A bright spot in the nation's rebounding economy continues to shine.
International tourists are spending record amounts in the U.S., surpassing the pre-recession totals of 2008, according to the latest data from the U.S. Office of Travel and Tourism Industries.
In October, international visitors spent $13.1 billion on travel to the U.S. and for tourism-related activities while they were there, a 13% increase over October 2010, the agency said.
Travel and tourism-related spending has increased, on average, more than $1.5 billion a month in 2011 and is on pace to break the record previously set in 2008 before the global economic slowdown.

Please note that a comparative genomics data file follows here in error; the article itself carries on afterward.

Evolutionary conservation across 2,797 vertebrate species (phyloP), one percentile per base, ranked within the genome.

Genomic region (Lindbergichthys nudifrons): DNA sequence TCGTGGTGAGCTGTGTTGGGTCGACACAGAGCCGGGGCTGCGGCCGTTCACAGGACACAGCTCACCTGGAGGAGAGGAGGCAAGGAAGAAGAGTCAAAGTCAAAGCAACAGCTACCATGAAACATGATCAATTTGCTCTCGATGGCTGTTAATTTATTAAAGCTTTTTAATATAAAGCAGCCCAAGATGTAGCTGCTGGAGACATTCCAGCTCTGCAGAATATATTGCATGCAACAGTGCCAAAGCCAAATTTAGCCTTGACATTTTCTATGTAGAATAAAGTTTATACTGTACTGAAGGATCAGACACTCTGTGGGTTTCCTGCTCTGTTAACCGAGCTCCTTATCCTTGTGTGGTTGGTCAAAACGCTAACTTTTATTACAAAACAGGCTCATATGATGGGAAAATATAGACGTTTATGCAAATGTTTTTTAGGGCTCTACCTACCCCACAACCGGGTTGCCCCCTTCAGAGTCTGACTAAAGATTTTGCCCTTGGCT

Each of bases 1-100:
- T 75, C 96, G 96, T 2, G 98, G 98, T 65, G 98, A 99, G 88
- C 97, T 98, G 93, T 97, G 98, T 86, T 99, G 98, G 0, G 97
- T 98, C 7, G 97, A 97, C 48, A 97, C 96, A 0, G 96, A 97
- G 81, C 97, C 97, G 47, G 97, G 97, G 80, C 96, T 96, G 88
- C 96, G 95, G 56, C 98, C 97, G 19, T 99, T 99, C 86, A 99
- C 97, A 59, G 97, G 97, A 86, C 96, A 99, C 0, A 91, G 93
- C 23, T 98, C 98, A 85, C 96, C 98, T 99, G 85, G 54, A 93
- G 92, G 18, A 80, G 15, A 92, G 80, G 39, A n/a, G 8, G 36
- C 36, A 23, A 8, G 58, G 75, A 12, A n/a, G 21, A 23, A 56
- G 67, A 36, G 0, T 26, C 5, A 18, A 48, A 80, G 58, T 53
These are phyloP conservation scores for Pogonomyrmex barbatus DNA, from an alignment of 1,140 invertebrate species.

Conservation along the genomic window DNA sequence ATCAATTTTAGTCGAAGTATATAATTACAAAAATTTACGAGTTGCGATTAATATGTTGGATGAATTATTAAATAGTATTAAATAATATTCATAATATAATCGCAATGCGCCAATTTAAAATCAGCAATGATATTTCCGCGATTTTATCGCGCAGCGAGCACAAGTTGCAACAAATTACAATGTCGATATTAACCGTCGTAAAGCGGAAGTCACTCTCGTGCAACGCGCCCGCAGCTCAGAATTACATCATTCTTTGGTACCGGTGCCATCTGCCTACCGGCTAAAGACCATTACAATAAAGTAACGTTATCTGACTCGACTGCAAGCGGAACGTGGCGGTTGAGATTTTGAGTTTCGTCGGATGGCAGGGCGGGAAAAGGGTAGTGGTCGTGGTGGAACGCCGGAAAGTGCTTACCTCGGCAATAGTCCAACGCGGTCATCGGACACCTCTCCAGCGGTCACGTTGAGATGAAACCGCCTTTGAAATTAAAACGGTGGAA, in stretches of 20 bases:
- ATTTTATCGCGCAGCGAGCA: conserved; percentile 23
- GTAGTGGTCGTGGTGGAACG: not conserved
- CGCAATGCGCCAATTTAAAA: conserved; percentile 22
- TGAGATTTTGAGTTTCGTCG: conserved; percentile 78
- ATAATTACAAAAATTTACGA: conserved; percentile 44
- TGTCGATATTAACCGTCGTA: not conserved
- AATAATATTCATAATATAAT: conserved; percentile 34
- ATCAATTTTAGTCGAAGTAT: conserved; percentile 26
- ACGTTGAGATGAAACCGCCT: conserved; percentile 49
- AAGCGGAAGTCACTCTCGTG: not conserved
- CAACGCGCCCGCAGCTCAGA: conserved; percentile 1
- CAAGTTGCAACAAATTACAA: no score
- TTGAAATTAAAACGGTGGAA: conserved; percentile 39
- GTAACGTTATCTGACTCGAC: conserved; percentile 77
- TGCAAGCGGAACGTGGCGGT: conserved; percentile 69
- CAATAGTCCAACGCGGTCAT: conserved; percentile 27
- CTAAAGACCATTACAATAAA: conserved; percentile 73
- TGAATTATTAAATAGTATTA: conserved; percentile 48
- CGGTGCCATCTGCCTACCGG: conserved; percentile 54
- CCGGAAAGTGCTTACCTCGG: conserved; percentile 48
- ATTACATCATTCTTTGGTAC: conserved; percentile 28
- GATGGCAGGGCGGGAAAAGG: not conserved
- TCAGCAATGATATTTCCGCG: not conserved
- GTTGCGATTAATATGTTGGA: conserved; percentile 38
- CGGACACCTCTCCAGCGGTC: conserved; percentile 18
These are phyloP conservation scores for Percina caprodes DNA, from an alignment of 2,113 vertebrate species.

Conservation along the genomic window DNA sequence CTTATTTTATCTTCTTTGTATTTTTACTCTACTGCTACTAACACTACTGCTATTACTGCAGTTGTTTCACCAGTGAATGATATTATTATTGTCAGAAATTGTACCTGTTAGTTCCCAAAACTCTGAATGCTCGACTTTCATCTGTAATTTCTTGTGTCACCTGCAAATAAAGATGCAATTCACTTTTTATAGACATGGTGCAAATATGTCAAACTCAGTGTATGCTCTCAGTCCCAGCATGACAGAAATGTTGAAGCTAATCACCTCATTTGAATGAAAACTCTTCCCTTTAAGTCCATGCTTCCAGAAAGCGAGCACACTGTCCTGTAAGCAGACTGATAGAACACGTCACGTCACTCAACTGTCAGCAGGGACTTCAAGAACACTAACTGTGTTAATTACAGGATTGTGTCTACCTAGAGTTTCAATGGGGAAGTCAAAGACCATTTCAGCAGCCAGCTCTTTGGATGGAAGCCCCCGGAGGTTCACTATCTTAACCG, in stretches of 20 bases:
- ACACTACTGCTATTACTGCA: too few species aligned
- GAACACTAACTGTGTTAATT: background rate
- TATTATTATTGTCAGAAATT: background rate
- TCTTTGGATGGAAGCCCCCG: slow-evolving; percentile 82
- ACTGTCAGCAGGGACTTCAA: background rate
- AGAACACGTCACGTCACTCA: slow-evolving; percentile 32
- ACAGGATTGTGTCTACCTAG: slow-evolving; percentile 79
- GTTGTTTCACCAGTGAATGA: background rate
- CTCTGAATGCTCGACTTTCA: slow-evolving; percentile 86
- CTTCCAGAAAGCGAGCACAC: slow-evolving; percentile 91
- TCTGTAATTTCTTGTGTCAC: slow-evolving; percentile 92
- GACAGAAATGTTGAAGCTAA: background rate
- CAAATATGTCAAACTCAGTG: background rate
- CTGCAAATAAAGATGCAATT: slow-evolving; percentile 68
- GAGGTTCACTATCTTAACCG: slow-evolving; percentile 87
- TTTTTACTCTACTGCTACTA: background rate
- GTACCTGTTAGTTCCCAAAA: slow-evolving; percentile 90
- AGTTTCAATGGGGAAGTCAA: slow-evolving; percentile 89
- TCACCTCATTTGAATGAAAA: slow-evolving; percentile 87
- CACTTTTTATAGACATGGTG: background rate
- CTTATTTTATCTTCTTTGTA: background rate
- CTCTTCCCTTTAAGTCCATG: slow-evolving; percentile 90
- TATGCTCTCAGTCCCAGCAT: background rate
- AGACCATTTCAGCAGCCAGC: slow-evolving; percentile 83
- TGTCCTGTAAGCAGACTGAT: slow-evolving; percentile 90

The Office of Travel and Tourism Industries expects industry-related exports to surpass $152 billion for 2011.
Four countries are expected to account for two-thirds of the projected growth in international visitation to the U.S. over the next five years. About 31% of the growth will come from Canada, 13% from Mexico, 10% from China and 7% from Brazil, the agency said.
Meanwhile, the total spent by Americans traveling abroad reached $91.9 billion in the first 10 months of 2011, an 8% increase over the same period in 2010, the agency reported.
-- Hugo Martin
Chart: Spending by international visitors in the U.S., monthly data. Credit: U.S. Office of Travel and Tourism Industries